Dear Dr. Universe:
HOW DOES WATER IN THE OCEAN MOVE? I THINK IT’S BECAUSE OF THE WIND.
–Case, 5, Yakima
You know, most cats like to stay a comfortable distance from water.
But when I got your science question about our big ocean, I was ready to jump right in.
Ocean water moves in all kinds of ways. Waves curl and crash on the shore. Big conveyer belts of water, currents, flow for thousands of miles around our planet. The tides go out and come back in.
And yes, the wind plays a big part in all of it. That’s what I found out when I went to visit my friend Jeff Vervoort, a geologist and professor of oceanography at Washington State University.
If you stand on the shore, you can often hear and feel the ocean breeze. On windy days, waves start stirring. The smallest waves, called capillaries, start growing as the wind blows across their surfaces.
The stronger the wind blows, the bigger the waves can get. They can reach great heights—some as tall as six-story buildings. When the wave reaches shallower waters, it will start to curl, then break.
If you’re anything like me, you might be wondering where the wind comes from, too. Vervoort explained that our planet is rotating around on its tilted axis. The sun heats the Earth unevenly as it turns. These conditions actually affect the air and wind patterns on the planet surface. All of this moving air pushes the water in the ocean around.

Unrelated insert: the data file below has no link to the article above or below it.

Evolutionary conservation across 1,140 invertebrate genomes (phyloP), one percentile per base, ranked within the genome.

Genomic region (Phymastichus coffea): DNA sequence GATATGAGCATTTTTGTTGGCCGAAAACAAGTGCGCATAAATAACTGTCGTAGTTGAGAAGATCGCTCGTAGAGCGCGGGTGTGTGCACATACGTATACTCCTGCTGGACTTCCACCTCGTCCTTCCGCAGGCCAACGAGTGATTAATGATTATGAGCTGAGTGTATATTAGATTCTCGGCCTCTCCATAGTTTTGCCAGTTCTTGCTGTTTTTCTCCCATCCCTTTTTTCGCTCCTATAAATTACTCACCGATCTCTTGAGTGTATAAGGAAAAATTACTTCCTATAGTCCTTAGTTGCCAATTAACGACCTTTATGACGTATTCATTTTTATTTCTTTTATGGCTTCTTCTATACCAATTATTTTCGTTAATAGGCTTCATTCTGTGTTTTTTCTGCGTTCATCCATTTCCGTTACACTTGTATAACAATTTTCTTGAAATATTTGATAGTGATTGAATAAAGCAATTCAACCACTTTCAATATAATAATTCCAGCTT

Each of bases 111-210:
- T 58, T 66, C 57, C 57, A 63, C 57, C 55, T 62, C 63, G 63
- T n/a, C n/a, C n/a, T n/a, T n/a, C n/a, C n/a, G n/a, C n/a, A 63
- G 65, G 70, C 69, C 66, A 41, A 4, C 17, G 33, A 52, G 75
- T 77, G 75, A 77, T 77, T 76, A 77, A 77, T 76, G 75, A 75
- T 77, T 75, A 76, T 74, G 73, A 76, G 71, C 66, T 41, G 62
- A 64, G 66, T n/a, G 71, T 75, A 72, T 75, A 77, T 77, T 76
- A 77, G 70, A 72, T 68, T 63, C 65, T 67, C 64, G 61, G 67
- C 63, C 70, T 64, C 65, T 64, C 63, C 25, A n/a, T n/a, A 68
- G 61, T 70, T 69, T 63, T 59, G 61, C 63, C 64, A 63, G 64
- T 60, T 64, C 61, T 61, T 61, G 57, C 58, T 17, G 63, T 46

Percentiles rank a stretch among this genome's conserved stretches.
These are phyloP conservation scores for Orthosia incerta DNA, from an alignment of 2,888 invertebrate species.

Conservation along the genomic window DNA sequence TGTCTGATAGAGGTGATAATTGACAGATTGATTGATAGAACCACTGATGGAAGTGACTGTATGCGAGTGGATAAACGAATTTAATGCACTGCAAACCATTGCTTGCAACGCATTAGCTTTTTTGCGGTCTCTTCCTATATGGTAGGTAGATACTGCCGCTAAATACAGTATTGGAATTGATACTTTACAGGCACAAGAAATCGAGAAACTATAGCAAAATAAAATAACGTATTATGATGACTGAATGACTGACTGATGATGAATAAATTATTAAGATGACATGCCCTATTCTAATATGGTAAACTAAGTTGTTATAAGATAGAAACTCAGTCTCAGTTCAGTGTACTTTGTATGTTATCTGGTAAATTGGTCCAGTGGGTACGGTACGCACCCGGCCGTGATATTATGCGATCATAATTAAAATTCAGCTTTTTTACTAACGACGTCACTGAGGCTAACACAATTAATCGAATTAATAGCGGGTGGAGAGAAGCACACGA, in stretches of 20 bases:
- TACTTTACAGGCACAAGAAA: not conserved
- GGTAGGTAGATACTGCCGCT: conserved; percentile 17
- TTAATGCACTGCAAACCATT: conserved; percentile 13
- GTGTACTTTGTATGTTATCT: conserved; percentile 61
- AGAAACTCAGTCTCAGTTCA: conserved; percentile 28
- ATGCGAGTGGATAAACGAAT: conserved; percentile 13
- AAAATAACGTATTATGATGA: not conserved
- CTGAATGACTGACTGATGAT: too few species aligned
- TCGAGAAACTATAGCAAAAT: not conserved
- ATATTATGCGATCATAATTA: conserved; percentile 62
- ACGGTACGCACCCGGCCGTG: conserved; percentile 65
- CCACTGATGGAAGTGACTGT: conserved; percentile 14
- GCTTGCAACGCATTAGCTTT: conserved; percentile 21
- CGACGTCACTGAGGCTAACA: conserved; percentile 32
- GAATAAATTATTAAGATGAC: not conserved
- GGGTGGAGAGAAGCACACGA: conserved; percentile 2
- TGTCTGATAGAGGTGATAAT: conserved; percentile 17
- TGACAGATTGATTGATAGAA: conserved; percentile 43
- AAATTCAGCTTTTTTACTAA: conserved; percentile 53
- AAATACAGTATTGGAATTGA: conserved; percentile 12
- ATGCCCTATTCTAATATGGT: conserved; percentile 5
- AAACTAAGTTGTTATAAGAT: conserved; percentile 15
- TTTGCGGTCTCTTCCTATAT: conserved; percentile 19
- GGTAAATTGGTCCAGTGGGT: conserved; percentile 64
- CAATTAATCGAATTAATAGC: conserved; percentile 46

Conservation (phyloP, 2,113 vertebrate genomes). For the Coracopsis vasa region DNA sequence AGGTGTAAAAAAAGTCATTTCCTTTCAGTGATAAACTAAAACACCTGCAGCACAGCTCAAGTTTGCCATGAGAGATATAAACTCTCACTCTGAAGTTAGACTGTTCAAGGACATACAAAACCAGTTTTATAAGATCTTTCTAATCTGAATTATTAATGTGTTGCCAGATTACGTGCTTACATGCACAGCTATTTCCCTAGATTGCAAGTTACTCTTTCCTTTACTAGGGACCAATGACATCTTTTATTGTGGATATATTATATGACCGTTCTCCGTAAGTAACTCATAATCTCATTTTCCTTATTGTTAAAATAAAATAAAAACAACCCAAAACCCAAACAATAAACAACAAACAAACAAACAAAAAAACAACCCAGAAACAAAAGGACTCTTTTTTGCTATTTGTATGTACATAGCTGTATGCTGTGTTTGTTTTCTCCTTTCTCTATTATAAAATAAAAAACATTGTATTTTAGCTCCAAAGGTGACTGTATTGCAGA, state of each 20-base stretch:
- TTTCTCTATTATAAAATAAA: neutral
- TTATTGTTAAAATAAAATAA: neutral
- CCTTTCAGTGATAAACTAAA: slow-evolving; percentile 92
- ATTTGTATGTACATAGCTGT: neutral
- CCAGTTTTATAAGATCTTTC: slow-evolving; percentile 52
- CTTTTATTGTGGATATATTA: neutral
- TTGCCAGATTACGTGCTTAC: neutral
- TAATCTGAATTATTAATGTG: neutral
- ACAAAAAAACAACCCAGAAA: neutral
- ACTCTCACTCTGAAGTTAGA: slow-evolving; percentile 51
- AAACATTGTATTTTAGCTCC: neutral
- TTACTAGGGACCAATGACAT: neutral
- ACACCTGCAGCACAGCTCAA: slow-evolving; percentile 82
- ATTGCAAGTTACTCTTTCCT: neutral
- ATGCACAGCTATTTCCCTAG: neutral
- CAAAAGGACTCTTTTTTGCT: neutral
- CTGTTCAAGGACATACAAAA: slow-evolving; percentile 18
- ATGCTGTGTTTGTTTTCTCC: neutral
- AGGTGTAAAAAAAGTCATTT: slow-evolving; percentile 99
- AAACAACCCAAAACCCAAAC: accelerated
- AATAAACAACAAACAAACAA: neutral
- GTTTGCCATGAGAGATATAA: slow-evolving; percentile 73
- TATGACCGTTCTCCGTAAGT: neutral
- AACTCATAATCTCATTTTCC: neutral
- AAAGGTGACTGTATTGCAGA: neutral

Vervoort pulled down an Earth-shaped beach ball from the shelf in his office. He explained that winds blow in different directions. If Earth wasn’t rotating on a tilted axis, winds would blow very differently.
But, because of the Earth’s spin, wind belts in the northern hemisphere bend to the right. It also makes the winds in the southern hemisphere go to the left. Ocean currents bend in the same way, caused by the Coriolis effect.
The moving water can sometimes also act like a food delivery system. Some currents deliver important sources of nutrients and oxygen down to animals that live in the deep ocean.
Other currents bring up nutrients for animals that live near the surface. These nutrients allow tiny organisms—plankton—to live and grow to great numbers. These very tiny plankton get eaten by bigger animals like krill. Krill are an important food source for even bigger animals such as whales.
Meanwhile, back up on the surface tides go in and out. While wind impacts the tides a little bit, they mostly happen because gravity from the moon, and a little less from the sun’s gravity, pull water on Earth.
For the most part when it comes to water moving in the ocean, your hypothesis is correct, Case. It’s wind that mostly keeps our ocean surface in motion.
Find this article printed in Washington State Magazine!